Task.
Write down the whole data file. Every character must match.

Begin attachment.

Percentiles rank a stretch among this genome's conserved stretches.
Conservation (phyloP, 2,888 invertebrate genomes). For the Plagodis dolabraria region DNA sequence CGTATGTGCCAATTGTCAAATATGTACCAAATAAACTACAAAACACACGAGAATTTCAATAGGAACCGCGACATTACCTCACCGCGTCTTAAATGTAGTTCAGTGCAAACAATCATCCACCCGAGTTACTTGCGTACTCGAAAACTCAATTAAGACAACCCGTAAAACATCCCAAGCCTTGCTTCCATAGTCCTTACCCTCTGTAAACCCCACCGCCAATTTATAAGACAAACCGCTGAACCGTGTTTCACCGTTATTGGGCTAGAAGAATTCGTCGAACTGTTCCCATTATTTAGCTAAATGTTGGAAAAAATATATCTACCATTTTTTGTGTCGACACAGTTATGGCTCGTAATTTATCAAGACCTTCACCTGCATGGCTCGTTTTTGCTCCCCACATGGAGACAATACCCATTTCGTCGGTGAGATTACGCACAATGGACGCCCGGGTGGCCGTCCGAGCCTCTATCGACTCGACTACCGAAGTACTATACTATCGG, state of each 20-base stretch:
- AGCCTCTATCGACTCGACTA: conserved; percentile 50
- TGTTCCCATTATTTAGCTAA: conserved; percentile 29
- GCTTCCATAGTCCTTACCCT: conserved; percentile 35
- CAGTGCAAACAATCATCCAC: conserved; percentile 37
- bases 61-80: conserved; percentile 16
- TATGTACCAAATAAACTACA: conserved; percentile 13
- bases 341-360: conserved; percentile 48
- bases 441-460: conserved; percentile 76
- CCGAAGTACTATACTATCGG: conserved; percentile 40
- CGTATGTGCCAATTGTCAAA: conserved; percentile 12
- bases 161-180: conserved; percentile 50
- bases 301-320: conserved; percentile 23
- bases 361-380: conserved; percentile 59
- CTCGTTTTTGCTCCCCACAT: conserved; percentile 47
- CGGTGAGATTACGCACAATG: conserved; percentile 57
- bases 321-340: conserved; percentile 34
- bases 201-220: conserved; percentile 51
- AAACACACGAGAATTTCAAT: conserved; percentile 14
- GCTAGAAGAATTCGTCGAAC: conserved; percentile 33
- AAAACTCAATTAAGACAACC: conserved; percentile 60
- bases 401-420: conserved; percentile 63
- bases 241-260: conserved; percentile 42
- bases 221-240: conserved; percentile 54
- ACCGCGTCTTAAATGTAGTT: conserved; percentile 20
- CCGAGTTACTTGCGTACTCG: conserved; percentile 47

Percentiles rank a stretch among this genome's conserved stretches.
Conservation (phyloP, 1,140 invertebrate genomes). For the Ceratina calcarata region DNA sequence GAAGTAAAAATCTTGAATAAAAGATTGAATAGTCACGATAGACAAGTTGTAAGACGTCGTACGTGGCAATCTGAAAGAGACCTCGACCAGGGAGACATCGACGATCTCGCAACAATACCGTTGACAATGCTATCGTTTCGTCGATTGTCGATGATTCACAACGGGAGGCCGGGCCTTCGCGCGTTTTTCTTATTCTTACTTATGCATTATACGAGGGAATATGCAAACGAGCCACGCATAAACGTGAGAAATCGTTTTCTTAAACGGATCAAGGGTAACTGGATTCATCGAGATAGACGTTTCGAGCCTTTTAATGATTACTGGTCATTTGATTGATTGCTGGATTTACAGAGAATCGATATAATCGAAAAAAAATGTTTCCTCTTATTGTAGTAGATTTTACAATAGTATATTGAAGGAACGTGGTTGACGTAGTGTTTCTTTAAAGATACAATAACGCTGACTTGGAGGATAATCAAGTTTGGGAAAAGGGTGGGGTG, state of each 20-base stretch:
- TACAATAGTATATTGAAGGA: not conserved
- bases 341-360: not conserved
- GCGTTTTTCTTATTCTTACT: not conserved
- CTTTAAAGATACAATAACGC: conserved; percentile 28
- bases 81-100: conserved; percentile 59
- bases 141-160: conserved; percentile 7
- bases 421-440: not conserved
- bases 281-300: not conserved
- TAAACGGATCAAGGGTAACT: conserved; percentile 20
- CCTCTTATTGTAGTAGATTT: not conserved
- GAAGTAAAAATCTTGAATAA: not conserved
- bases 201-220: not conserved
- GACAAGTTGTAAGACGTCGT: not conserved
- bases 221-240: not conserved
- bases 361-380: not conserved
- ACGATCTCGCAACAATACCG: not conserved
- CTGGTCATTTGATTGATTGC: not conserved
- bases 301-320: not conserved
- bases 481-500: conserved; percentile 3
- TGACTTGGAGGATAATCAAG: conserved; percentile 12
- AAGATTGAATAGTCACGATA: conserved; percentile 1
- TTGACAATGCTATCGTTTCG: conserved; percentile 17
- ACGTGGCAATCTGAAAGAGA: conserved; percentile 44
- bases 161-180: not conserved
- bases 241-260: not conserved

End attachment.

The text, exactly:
Percentiles rank a stretch among this genome's conserved stretches.
Conservation (phyloP, 2,888 invertebrate genomes). For the Plagodis dolabraria region DNA sequence CGTATGTGCCAATTGTCAAATATGTACCAAATAAACTACAAAACACACGAGAATTTCAATAGGAACCGCGACATTACCTCACCGCGTCTTAAATGTAGTTCAGTGCAAACAATCATCCACCCGAGTTACTTGCGTACTCGAAAACTCAATTAAGACAACCCGTAAAACATCCCAAGCCTTGCTTCCATAGTCCTTACCCTCTGTAAACCCCACCGCCAATTTATAAGACAAACCGCTGAACCGTGTTTCACCGTTATTGGGCTAGAAGAATTCGTCGAACTGTTCCCATTATTTAGCTAAATGTTGGAAAAAATATATCTACCATTTTTTGTGTCGACACAGTTATGGCTCGTAATTTATCAAGACCTTCACCTGCATGGCTCGTTTTTGCTCCCCACATGGAGACAATACCCATTTCGTCGGTGAGATTACGCACAATGGACGCCCGGGTGGCCGTCCGAGCCTCTATCGACTCGACTACCGAAGTACTATACTATCGG, state of each 20-base stretch:
- AGCCTCTATCGACTCGACTA: conserved; percentile 50
- TGTTCCCATTATTTAGCTAA: conserved; percentile 29
- GCTTCCATAGTCCTTACCCT: conserved; percentile 35
- CAGTGCAAACAATCATCCAC: conserved; percentile 37
- bases 61-80: conserved; percentile 16
- TATGTACCAAATAAACTACA: conserved; percentile 13
- bases 341-360: conserved; percentile 48
- bases 441-460: conserved; percentile 76
- CCGAAGTACTATACTATCGG: conserved; percentile 40
- CGTATGTGCCAATTGTCAAA: conserved; percentile 12
- bases 161-180: conserved; percentile 50
- bases 301-320: conserved; percentile 23
- bases 361-380: conserved; percentile 59
- CTCGTTTTTGCTCCCCACAT: conserved; percentile 47
- CGGTGAGATTACGCACAATG: conserved; percentile 57
- bases 321-340: conserved; percentile 34
- bases 201-220: conserved; percentile 51
- AAACACACGAGAATTTCAAT: conserved; percentile 14
- GCTAGAAGAATTCGTCGAAC: conserved; percentile 33
- AAAACTCAATTAAGACAACC: conserved; percentile 60
- bases 401-420: conserved; percentile 63
- bases 241-260: conserved; percentile 42
- bases 221-240: conserved; percentile 54
- ACCGCGTCTTAAATGTAGTT: conserved; percentile 20
- CCGAGTTACTTGCGTACTCG: conserved; percentile 47

Percentiles rank a stretch among this genome's conserved stretches.
Conservation (phyloP, 1,140 invertebrate genomes). For the Ceratina calcarata region DNA sequence GAAGTAAAAATCTTGAATAAAAGATTGAATAGTCACGATAGACAAGTTGTAAGACGTCGTACGTGGCAATCTGAAAGAGACCTCGACCAGGGAGACATCGACGATCTCGCAACAATACCGTTGACAATGCTATCGTTTCGTCGATTGTCGATGATTCACAACGGGAGGCCGGGCCTTCGCGCGTTTTTCTTATTCTTACTTATGCATTATACGAGGGAATATGCAAACGAGCCACGCATAAACGTGAGAAATCGTTTTCTTAAACGGATCAAGGGTAACTGGATTCATCGAGATAGACGTTTCGAGCCTTTTAATGATTACTGGTCATTTGATTGATTGCTGGATTTACAGAGAATCGATATAATCGAAAAAAAATGTTTCCTCTTATTGTAGTAGATTTTACAATAGTATATTGAAGGAACGTGGTTGACGTAGTGTTTCTTTAAAGATACAATAACGCTGACTTGGAGGATAATCAAGTTTGGGAAAAGGGTGGGGTG, state of each 20-base stretch:
- TACAATAGTATATTGAAGGA: not conserved
- bases 341-360: not conserved
- GCGTTTTTCTTATTCTTACT: not conserved
- CTTTAAAGATACAATAACGC: conserved; percentile 28
- bases 81-100: conserved; percentile 59
- bases 141-160: conserved; percentile 7
- bases 421-440: not conserved
- bases 281-300: not conserved
- TAAACGGATCAAGGGTAACT: conserved; percentile 20
- CCTCTTATTGTAGTAGATTT: not conserved
- GAAGTAAAAATCTTGAATAA: not conserved
- bases 201-220: not conserved
- GACAAGTTGTAAGACGTCGT: not conserved
- bases 221-240: not conserved
- bases 361-380: not conserved
- ACGATCTCGCAACAATACCG: not conserved
- CTGGTCATTTGATTGATTGC: not conserved
- bases 301-320: not conserved
- bases 481-500: conserved; percentile 3
- TGACTTGGAGGATAATCAAG: conserved; percentile 12
- AAGATTGAATAGTCACGATA: conserved; percentile 1
- TTGACAATGCTATCGTTTCG: conserved; percentile 17
- ACGTGGCAATCTGAAAGAGA: conserved; percentile 44
- bases 161-180: not conserved
- bases 241-260: not conserved